September Seasonal Foods

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september seasonal foodsApples, blackberries, figs, grapes, melons, nectarines, peaches, pears, tomatoes, walnuts.

Aubergine, beetroot, broccoli, Butternut Squash, Carrots, Celery , Courgette, Garlic, Kale, Onion, Pepper, Potatoes, radishes, Sweetcorn.

Brown Trout, Crab, Cod, Herring, lemon Sole, Lobster, Monkfish, Salmon, Scallops, Squid. Lamb and venison.


Focus on Blackberries…


As the summer draws to an end and autumn kicks in with its longer nights and cooler days, good Nutrition is as important as ever. This needn’t be a hard task though. Eating seasonably is a great way to vary the diet and to get all the Vitamins and Minerals required to keep our Immune systems on top form.

focus on berriesMany fruits and vegetables are in season right now but this article will focus one just one- the humble Blackberry. The Blackberry is renowned for its health-giving benefits for the Immune system and by some it is classed as a Super food.

It is a berry that is composed of drupelets – the small individual berries which are complete with their own seed and skin. This makes the Blackberry a high source of Fibre and it is one of the highest sources of fibre from a plant.


Blackberry Facts.

1 cup contains ⅟₂ RDA of Vitamin C.

1 cup equals 30% RDA of Fibre (helps digestion and slows blood sugar spikes).

1 cup contains 36% RDA of Vitamin K (helps blood clotting and Calcium absorption).

Low in Kcals and Fat.

High in Pectin (helps digestion).


It contains Anthocyanins which give it the dark purple colour; this is an Antioxidant and may be helpful for inflammation.

It has high levels of Phenolic Acids which are Antioxidant compounds which can have anti-carcinogenic properties. The Blackberry has been given an ORAC rating (Oxygen Radical Absorbency Capacity) of 5350 per 100g –Placing it near the top of the scale of ORAC fruits.

Ellagic Acid is another Antioxidant , that can help protect UV damage to the skin and may aid in the healing of skin damage, wounds or some trials suggest have an effect on lessening wrinkles.

Finally Phytoestrogen. This is a plant Estrogen which can benefit women with PMS or Menopausal symptoms.


There is a lot of antioxidant power in those little berries. You can get them in the Supermarkets right now, but nothing beats the taste of Wild Blackberries – also known as Brambles.

You can find them growing locally in hedgerows, meadows, wood and wastelands too as they are adept at growing in poor soil.

  • Avoid eating and picking from busy roadsides or heavily polluted areas.
  • Look for plump, dark coloured fruit that is not too squishy.
  • Keep in a cool dark place and eat within 2 days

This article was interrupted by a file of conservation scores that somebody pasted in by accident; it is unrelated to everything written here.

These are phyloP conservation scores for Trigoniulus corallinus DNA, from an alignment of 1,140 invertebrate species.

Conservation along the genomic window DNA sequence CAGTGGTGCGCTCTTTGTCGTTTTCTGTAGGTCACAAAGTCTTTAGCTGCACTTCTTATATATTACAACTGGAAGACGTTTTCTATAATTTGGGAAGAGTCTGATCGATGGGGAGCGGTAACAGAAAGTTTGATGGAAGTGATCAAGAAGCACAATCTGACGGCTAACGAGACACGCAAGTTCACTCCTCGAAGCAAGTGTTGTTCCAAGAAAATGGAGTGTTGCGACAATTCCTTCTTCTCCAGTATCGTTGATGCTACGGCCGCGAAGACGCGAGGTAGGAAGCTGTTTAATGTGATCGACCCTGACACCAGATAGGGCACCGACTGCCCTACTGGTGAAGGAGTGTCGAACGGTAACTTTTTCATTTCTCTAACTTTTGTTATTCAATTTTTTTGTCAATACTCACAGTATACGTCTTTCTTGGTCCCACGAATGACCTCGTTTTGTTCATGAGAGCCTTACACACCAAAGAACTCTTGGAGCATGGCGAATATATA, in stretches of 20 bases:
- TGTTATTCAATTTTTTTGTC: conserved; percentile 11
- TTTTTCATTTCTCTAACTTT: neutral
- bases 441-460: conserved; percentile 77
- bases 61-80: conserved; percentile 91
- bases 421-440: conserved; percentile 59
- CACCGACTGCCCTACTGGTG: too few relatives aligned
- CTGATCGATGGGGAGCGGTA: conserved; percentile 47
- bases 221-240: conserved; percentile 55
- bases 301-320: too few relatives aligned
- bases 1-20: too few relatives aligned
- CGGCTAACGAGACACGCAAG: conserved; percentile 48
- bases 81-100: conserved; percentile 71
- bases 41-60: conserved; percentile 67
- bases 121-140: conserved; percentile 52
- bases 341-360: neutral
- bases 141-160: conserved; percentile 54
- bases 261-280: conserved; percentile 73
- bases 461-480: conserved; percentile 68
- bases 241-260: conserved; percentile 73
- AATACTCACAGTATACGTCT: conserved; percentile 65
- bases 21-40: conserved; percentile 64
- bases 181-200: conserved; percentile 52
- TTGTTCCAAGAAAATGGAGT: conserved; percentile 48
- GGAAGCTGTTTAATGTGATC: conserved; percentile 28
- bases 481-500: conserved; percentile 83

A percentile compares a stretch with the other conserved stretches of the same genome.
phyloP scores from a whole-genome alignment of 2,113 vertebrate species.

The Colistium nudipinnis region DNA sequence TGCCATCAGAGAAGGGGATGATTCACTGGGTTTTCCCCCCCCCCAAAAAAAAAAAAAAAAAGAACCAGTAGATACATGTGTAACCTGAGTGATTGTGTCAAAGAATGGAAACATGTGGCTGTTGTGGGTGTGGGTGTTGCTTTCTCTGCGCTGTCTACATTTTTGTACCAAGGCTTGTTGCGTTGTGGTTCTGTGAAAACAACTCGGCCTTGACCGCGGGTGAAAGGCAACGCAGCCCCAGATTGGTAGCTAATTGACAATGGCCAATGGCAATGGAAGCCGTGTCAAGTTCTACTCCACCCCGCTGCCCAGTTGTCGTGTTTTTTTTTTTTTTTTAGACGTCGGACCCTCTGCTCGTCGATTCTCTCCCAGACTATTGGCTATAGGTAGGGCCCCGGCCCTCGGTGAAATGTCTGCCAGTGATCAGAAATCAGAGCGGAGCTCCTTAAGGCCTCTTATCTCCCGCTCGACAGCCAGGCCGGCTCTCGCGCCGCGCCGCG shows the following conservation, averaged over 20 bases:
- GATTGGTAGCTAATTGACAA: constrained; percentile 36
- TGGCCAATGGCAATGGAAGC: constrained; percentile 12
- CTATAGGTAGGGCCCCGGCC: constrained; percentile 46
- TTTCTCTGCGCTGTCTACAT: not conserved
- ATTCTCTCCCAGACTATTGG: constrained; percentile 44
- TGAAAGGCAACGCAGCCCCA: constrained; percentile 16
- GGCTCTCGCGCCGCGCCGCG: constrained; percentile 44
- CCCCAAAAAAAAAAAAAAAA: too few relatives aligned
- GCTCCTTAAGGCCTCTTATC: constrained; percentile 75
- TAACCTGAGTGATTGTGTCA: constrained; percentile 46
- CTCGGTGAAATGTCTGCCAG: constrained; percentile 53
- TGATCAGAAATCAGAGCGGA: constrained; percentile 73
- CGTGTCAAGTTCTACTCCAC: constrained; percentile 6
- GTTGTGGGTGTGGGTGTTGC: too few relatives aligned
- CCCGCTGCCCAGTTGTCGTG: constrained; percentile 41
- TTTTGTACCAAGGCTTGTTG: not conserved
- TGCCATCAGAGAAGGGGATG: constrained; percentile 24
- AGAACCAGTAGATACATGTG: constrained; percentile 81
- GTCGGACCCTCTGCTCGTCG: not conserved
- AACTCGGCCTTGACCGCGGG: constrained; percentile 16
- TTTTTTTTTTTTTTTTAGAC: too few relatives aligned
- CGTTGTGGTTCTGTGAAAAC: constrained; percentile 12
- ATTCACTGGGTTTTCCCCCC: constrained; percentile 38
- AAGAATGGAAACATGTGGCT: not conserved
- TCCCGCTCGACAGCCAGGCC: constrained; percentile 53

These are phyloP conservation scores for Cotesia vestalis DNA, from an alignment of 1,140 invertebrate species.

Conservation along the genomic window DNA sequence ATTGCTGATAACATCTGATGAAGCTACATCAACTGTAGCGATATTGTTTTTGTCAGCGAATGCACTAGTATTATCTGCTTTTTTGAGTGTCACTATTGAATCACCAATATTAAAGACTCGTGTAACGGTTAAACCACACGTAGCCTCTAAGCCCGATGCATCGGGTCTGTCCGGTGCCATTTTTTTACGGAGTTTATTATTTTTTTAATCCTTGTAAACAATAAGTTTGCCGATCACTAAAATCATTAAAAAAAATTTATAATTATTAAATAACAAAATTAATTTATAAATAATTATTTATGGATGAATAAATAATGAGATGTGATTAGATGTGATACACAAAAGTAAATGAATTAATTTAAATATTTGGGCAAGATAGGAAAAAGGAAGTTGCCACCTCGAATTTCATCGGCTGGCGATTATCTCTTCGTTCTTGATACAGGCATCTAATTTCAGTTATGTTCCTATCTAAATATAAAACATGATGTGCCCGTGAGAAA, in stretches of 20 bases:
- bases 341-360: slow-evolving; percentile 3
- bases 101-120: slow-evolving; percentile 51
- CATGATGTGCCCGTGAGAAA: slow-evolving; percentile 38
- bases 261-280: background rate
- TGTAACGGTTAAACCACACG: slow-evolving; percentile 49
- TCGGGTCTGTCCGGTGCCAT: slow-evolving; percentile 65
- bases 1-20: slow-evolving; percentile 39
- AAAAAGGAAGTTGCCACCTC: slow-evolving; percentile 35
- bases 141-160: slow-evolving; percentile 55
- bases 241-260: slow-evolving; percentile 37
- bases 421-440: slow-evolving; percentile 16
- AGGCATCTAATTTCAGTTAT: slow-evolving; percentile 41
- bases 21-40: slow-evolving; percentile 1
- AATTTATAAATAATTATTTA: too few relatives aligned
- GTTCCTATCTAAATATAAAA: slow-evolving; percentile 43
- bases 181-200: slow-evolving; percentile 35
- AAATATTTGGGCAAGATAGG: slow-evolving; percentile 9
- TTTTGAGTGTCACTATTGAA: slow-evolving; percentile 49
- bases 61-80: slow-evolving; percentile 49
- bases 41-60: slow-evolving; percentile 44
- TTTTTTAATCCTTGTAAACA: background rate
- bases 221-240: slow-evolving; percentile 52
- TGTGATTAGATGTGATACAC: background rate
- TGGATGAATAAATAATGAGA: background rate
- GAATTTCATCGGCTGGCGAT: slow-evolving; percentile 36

• They freeze well too, pop into a single layer tray to freeze individually before freezing in a container or bag.
  • Use in recipes, eat on their own or make into a jam.


Enjoy x.



For advice on local produce, suppliers or how to grow your own see


Chef Kerry’s Spiced Venison Steaks with a Bramble and Shallot Compote.


4 x Venison Steaks

(Mix together)

½ tsp. ground Cumin

½ tsp. ground Cinnamon

½ tsp. ground Ginger

½ tsp. ground Black pepper

6 tbsp Port

2 tsp. Red Wine Vinegar.


For the Compote.

12 oz. Shallots peeled and halved lengthways

1 oz. butter

10 floz Red Wine

1 tbsp. Sugar

250g Blackberries.


Lightly score the venison steaks and rub in the mixed spices and marinate OVERNIGHT.

For the compote, put the shallots, butter, wine and sugar into a lidded pan and cook slowly for approx. 30 mins. Until shallots are tender. Then add the berries and cook for a few minutes more then set aside.

Take your marinated venison and fry for a few minutes each side to seal then transfer to the oven to keep warm.

Then in your venison pan add the port, vinegar and reduce. Once they have reduced add your compote and warm. Take the venison out and serve with your compote, leaving the venison in longer if you prefer well done.


Moroccan Lamb Tagine

2 tbsp. coconut oil/butter/lard

2 onions diced

1kg boneless leg of lamb chopped into casserole sized pieces

4 garlic cloves

150g pitted black olives

400g can of chickpeas drained and rinsed

Handful of pitted dates250 ml Pomegranate juice

250ml stock (chicken or beef)

1 tsp. powdered cumin

1tsp ginger

1tsp turmeric

½ tsp. cinnamon

Sea salt and pepper to season.

  • Preheat oven to 150⁰c /300⁰f/gas mark 2
  • Heat oil/butter/lard in casserole dish and fry onion and spices for a minute. Add the lamb and stir until lightly golden. Add the rest of the ingredients and stir
  • Bring to the boil then place the casserole to the oven. Cook for 2 hrs. or until lamb is tender. Serves 8.


Calories 311 kcal.